In my last post, I talked about exams - the discourses around them that I'm discovering in my research, and my own experience of taking two Grade 1s on different instruments. I briefly touched on the metaphors of movement that I've come across in my data - there's a sense of exam-taking being a journey. But there are also terms that refer to movement on a smaller scale, and in particular to 'force' on the student - pushing and pulling. Looking at these in context shows that some learners feel 'pushed' into exams by teachers. Others are talking about entering exams working as motivation - with exams 'pushing' them to work harder, to learn scales or perfect pieces which they might not do otherwise. These two sides sort of reflect my feelings about exams - they can be a great goal and act as amazing motivation. But they can also become something that learners feel they have to do, even if they don't really want to.
In my teaching, I'm equally happy to help people prepare for exams if they want to, or to teach without exams. I consider exams mainly as a 'marker' along the way - it's nice to have a certificate to say "well done, you have reached this standard" and some feedback from an impartial outside person. The different exam boards test slightly different skill sets, but I think they all have something to offer in terms of checking up on where you are with learning musical skills. Sometimes students need exams for other goals they have, such as joining a particular ensemble or studying music at university. What I don't think exams are, or should be, is the be-all-and-end-all of learning music. If you only ever learn what you need to know for exams, you miss out on so much - wonderful music, different styles, skills that aren't tested in the exams. I think there is a real danger of fitting music into 'exam boxes' and thinking of everything in terms of grades. There's a movement of a Handel sonata in the Grade 5 syllabus but that doesn't make it a "Grade 5 piece" - Handel didn't write it with a particular standard of exam in mind. It doesn't mean that if you aren't approaching Grade 5 level, you can't try to play it (although you might not quite manage all the detail that a more advanced player does), or that if you first encounter it once you've done your Grade 8 there is no point in giving it a go. Equally, I tend to introduce particular scales earlier than they appear in the exam syllabus, because I believe that they are vital building blocks for being able to play music, not boring things that have to be memorised in order to pass an exam (and yes, that means that my students who don't do exams, DO do scales!).
Having said that, I do think exams are great in the right circumstances. It can be really motivating to have a 'big' goal to work towards. It is a good (and often enjoyable) thing to perform music to someone else, whatever the circumstances. It can feel brilliant to get those results and think "yes, I did it!". For myself, I like doing exams. When I say like, I don't mean I love every minute of it. I absolutely do get nervous about them. I worry and am a complete pain (to myself and everyone around me) for the days/ weeks following the exam whilst waiting for the results. BUT I do really enjoy the process of preparing, of performing, passing (hopefully!) and getting feedback. All of those are reasons why I sat my DipLCM Performance recently. I do play my flute most days (as I say to students, there is nothing wrong with the odd day off!) - playing with groups, with friends, in students' lessons, and at home. At home I do a lot of technical practice (yes, including scales!), and learning pieces that I need to learn, for orchestra concerts etc. And I do learn solo flute pieces, but they don't tend to take priority. Entering the diploma exam gave me an opportunity to actually polish up some of those solo pieces, to get into them in real detail, to think about my interpretation of them. I had to put together a half-hour programme of music (complete with programme notes), which resembled a real (though short) solo concert. It was wonderful to work with an accompanist to produce a performance - sadly I don't have a pianist to hand in my daily practice!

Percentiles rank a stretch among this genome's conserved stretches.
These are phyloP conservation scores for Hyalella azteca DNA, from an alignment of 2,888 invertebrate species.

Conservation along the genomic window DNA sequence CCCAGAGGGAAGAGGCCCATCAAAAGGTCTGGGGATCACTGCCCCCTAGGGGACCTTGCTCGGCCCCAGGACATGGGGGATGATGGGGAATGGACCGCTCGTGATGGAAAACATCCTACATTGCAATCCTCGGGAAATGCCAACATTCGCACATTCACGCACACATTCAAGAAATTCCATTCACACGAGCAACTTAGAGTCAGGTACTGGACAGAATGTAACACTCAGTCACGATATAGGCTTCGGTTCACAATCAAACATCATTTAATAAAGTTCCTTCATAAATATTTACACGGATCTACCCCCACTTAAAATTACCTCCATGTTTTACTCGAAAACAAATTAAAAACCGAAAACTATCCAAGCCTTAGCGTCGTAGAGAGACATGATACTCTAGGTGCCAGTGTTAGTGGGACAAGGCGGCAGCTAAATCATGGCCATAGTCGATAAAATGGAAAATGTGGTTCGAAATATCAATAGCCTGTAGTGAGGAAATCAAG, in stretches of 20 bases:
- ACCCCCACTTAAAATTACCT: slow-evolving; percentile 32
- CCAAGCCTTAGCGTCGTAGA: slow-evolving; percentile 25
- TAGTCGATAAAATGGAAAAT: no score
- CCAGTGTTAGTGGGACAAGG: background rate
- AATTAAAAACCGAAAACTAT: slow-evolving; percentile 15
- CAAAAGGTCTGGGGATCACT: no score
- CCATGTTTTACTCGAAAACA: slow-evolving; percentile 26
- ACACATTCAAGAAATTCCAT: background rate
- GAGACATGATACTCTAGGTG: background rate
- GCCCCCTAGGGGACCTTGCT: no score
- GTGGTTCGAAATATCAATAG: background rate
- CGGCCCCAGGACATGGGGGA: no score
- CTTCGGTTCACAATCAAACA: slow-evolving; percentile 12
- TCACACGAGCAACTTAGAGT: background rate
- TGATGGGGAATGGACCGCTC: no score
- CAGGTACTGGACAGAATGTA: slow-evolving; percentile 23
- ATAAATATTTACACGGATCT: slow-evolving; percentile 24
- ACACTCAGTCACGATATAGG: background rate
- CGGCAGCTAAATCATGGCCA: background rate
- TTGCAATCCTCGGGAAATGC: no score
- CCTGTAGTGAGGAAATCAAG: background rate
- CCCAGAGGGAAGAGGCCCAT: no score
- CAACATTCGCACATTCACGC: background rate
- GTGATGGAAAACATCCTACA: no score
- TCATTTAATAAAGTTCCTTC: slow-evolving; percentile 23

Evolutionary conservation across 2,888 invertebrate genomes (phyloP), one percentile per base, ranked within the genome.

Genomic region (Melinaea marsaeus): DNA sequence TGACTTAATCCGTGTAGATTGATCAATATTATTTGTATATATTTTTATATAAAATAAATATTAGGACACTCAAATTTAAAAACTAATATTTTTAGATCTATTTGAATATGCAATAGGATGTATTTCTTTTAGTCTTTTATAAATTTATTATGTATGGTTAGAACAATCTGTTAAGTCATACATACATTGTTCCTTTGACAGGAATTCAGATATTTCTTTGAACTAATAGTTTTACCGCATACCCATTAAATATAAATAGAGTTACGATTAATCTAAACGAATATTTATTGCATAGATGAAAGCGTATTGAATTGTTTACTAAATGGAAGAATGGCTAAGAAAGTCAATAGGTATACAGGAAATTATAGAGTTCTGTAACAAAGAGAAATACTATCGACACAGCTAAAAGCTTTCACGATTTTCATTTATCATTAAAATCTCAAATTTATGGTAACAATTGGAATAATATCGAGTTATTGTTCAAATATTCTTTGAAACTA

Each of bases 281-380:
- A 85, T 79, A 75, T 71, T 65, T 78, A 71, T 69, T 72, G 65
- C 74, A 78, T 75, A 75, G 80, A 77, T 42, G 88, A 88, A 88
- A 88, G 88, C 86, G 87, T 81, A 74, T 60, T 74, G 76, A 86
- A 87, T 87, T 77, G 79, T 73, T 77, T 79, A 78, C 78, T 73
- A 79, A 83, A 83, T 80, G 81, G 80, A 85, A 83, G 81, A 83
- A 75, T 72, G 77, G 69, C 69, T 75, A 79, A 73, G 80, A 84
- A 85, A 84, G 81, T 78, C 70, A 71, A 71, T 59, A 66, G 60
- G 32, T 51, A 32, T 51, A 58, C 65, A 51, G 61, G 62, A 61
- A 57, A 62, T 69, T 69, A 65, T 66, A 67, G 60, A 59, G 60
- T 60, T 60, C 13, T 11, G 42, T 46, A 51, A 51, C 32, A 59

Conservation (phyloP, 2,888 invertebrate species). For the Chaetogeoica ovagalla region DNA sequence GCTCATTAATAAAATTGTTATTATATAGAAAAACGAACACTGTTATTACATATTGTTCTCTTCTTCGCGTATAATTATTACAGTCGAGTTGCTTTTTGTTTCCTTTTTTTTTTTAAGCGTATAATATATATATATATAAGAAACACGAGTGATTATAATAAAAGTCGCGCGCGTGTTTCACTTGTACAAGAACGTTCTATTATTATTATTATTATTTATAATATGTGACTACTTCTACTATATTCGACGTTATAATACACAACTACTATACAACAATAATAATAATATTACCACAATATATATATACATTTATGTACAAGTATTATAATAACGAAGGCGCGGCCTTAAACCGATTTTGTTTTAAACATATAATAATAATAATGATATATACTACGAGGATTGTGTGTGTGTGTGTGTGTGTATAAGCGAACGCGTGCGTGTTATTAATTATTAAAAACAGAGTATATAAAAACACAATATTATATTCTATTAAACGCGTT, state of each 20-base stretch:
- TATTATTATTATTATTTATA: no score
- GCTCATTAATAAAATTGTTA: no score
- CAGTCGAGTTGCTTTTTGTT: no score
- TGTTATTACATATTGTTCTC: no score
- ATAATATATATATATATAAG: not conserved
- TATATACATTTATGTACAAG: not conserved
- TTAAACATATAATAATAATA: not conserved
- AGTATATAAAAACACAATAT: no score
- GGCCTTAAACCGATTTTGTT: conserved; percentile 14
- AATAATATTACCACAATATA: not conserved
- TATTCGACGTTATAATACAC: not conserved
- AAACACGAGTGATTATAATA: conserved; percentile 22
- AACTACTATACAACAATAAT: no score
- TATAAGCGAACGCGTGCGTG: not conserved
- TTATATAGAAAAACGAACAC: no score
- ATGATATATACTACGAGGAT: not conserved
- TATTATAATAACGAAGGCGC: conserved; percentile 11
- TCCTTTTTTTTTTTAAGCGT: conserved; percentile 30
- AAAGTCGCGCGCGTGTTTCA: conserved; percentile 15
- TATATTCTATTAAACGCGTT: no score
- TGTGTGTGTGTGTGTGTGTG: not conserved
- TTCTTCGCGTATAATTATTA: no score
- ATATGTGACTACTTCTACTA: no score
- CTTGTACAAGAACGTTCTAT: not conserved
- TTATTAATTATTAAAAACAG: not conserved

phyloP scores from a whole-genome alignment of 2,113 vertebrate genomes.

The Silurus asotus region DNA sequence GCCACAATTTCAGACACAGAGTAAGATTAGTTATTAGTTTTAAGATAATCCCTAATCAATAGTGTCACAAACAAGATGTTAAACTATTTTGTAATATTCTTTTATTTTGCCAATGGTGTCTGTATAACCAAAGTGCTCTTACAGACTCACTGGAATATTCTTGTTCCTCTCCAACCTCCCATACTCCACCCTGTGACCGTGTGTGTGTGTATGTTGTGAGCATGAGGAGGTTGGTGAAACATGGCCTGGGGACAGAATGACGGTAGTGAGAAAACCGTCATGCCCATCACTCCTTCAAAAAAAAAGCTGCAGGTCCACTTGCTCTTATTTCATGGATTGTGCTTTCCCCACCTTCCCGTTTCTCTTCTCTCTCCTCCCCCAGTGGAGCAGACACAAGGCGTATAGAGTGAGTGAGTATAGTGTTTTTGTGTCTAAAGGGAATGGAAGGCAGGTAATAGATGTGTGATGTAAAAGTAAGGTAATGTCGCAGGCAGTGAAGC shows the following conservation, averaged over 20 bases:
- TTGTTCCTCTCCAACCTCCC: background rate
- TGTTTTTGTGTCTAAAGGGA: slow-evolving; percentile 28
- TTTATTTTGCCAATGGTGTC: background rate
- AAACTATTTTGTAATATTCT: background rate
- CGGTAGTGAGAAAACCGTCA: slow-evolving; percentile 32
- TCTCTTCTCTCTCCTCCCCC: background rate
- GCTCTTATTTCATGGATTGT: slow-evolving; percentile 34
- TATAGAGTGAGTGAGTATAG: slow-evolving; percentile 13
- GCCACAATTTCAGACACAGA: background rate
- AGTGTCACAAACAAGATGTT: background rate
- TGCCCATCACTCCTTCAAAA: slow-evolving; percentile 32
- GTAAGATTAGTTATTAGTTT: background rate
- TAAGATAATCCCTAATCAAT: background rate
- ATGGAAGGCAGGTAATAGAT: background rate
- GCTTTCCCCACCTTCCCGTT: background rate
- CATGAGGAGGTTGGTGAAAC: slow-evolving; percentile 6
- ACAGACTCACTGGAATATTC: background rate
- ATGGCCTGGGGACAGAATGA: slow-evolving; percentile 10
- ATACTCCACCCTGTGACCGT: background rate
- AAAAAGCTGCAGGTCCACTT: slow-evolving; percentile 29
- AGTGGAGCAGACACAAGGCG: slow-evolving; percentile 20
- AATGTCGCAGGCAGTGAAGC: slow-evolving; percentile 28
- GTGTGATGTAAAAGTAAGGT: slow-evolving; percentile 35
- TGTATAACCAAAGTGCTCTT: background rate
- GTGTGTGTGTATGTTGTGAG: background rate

C. Stamitz - Concerto in G (second and third movements)
Saint-Saens - Romance
Berkeley - Sonatina
Richard Rodney Bennett - 'Games' from Summer Music
The first three of these I had played before, varying amounts of time ago, so it was a case of re-visiting, tidying up and tweaking. The Rodney Bennett was a new piece to me, added because of the syllabus requirements to play something written post-1945. It was a really useful experience to learn something new, and get it up to performance standard, quickly.
On the day, well, yes it was slightly odd performing to an audience of one who was scribbling down notes, but it still felt like a performance - I really felt as if it was an opportunity to 'communicate' this music to someone else, and I truly enjoyed doing that (apart from the moments when I was struggling to keep my flute attached to my face - it was a very hot day!). The examiner was utterly lovely, saying at the end how much she'd enjoyed listening. Of course I was delighted to pass (with 88%) and really happy to get positive comments (plus of course a few things to think about for the future) - as I said earlier, that external view on your playing can be incredibly useful. Of course this sort of 'professional development' is invaluable for teaching - I've learnt a lot about myself as a player along the way, and I can see how that will feed in to how I teach too.
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